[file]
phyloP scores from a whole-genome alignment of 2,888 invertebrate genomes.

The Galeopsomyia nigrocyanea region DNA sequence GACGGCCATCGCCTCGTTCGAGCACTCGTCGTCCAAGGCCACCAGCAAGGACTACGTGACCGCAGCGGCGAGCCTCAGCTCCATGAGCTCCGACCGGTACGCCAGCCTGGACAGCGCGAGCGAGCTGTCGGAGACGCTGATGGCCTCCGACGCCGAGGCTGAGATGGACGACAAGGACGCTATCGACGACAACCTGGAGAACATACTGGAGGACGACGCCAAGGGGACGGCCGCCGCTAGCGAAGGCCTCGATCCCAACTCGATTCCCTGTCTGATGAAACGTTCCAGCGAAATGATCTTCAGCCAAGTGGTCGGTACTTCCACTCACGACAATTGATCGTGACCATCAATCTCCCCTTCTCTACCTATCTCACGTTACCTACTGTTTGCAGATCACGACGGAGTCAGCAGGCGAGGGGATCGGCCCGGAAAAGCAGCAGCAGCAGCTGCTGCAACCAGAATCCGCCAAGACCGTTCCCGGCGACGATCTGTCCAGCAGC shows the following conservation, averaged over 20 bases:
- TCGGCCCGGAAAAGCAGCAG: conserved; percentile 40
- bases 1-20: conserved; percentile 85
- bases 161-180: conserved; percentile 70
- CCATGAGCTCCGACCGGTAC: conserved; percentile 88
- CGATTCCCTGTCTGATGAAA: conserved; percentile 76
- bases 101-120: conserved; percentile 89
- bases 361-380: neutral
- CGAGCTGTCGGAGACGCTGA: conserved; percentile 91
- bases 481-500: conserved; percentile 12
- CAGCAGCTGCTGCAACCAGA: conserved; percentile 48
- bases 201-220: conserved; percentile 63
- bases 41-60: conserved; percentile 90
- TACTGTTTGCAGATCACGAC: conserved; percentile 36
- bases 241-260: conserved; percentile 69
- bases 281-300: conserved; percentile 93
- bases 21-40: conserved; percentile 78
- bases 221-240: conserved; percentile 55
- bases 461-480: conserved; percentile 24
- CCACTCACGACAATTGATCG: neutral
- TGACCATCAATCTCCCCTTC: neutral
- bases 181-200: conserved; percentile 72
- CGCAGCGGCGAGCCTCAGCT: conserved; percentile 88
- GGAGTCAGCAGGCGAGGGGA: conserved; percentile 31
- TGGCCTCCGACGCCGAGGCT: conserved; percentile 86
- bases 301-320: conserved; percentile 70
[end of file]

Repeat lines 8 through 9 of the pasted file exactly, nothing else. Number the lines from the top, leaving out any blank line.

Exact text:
- bases 101-120: conserved; percentile 89
- bases 361-380: neutral